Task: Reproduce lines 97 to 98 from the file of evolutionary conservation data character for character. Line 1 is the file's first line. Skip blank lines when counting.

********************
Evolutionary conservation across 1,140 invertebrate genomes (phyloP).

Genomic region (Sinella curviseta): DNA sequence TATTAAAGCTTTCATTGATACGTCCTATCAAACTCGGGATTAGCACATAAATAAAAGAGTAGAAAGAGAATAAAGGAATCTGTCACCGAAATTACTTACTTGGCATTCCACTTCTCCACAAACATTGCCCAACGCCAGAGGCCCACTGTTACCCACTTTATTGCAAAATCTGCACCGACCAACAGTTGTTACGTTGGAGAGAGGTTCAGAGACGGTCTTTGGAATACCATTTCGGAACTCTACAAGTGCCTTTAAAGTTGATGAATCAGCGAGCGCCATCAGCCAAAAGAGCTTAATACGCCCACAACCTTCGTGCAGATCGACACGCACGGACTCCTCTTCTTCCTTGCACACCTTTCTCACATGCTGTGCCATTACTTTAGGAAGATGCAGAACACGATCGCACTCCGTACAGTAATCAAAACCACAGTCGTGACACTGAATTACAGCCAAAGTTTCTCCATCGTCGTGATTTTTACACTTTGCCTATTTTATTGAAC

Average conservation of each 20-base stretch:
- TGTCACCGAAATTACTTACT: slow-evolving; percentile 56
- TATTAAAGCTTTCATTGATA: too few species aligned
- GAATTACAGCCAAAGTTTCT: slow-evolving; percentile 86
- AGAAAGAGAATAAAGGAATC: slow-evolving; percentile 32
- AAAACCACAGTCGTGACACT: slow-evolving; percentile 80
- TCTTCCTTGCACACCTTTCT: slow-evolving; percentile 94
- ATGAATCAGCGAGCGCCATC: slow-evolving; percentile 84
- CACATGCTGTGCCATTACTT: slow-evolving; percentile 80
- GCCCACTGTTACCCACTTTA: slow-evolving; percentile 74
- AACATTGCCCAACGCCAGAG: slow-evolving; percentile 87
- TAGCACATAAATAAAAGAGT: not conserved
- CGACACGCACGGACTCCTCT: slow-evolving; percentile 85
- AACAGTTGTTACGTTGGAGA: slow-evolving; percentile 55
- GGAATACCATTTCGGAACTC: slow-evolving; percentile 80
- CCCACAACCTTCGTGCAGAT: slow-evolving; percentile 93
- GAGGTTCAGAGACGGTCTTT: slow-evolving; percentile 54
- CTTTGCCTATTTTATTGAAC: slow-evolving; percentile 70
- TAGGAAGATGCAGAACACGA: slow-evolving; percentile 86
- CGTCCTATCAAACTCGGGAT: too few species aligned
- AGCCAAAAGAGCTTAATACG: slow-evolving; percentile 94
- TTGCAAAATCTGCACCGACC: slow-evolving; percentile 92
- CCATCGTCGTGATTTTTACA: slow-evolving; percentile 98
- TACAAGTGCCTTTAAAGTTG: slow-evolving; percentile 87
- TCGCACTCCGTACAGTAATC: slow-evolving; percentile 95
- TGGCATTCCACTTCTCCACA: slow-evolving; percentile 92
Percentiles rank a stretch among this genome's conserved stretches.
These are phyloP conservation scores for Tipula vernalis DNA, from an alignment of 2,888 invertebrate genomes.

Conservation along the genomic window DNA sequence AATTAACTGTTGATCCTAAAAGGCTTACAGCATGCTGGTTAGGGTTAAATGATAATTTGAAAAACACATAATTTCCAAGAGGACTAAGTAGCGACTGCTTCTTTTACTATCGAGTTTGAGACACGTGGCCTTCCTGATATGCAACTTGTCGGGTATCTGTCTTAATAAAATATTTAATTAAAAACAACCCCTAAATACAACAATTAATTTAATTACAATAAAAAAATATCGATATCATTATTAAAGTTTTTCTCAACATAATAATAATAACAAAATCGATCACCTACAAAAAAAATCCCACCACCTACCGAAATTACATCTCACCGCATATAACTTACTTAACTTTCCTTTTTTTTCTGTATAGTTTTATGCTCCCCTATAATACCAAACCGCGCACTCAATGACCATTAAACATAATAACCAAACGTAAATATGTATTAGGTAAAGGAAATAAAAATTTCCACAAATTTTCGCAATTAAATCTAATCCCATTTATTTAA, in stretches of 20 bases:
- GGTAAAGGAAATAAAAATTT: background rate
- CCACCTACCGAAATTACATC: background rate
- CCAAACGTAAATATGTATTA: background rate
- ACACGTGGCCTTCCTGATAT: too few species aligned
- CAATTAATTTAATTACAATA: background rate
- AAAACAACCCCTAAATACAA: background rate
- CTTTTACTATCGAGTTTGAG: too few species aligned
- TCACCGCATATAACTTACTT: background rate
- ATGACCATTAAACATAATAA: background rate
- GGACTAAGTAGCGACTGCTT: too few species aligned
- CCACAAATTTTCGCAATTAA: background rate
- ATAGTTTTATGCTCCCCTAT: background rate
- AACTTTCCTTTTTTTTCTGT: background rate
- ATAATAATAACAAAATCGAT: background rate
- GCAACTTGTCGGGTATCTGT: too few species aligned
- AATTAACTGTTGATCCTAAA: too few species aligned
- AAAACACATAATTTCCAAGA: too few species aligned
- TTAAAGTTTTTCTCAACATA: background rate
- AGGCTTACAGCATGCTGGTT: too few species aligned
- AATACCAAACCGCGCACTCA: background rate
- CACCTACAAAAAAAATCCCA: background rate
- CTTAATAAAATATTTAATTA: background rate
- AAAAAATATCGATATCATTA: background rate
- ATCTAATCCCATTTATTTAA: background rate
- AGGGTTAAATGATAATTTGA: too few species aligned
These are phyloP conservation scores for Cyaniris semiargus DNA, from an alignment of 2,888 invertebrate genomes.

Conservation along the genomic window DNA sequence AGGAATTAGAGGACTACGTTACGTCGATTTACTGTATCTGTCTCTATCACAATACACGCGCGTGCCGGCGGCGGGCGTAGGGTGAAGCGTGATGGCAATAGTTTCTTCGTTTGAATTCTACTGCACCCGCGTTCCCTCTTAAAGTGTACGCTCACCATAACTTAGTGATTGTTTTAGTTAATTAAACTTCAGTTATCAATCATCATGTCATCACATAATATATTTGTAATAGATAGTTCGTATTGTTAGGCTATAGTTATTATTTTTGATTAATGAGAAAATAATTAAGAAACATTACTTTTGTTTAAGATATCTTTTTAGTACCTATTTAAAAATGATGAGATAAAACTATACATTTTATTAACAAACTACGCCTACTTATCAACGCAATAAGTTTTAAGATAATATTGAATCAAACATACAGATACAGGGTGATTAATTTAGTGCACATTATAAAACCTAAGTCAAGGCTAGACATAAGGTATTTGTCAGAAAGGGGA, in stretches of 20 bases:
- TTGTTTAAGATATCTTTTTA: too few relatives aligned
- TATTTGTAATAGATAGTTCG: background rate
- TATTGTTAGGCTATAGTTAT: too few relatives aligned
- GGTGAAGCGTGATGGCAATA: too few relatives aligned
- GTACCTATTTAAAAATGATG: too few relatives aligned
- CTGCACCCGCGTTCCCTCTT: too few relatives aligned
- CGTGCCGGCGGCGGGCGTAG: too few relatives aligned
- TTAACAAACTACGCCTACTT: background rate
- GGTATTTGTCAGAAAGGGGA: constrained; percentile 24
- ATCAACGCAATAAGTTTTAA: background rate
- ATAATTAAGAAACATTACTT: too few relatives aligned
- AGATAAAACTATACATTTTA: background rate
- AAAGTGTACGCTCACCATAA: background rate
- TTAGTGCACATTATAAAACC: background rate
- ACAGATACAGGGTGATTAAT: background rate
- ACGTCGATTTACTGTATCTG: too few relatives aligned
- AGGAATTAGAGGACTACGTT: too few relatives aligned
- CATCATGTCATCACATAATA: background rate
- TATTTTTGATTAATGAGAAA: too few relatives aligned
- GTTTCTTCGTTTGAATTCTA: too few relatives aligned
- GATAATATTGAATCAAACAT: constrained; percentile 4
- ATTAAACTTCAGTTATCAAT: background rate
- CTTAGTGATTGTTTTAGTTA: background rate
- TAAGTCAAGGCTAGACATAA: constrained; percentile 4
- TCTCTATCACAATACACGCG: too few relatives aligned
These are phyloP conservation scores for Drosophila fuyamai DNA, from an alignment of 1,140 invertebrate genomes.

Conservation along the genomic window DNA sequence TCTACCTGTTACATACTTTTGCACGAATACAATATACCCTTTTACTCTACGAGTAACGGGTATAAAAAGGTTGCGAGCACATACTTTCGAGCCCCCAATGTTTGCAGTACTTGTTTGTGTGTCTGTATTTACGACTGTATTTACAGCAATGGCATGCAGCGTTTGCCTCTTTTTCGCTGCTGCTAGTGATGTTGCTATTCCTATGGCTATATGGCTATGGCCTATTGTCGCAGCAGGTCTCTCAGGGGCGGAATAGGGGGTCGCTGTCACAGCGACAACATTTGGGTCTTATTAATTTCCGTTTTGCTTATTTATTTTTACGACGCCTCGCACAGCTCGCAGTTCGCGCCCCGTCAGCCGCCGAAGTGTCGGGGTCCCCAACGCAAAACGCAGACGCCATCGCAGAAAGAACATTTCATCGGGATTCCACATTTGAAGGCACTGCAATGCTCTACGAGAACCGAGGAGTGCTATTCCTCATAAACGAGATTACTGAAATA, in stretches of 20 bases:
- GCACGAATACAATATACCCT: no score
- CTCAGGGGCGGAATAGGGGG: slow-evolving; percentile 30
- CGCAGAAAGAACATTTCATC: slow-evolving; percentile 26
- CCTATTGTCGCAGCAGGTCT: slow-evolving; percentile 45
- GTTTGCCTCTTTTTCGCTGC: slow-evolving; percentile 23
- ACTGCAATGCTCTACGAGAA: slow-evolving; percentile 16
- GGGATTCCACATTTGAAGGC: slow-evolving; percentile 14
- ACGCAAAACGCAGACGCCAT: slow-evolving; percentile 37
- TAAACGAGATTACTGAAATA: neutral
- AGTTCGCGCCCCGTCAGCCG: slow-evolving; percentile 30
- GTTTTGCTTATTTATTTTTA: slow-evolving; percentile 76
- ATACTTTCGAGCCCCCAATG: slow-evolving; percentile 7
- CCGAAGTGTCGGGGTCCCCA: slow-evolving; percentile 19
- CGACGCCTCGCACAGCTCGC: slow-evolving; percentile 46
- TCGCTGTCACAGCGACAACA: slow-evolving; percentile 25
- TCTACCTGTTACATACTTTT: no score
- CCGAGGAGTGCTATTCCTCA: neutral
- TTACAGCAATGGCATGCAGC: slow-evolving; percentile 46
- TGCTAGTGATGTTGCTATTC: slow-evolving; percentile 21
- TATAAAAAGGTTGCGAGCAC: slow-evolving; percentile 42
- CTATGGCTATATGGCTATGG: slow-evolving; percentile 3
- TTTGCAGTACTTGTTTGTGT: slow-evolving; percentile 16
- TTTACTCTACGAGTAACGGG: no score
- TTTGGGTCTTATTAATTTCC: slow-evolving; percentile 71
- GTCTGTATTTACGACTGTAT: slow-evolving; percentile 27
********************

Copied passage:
- ATACTTTCGAGCCCCCAATG: slow-evolving; percentile 7
- CCGAAGTGTCGGGGTCCCCA: slow-evolving; percentile 19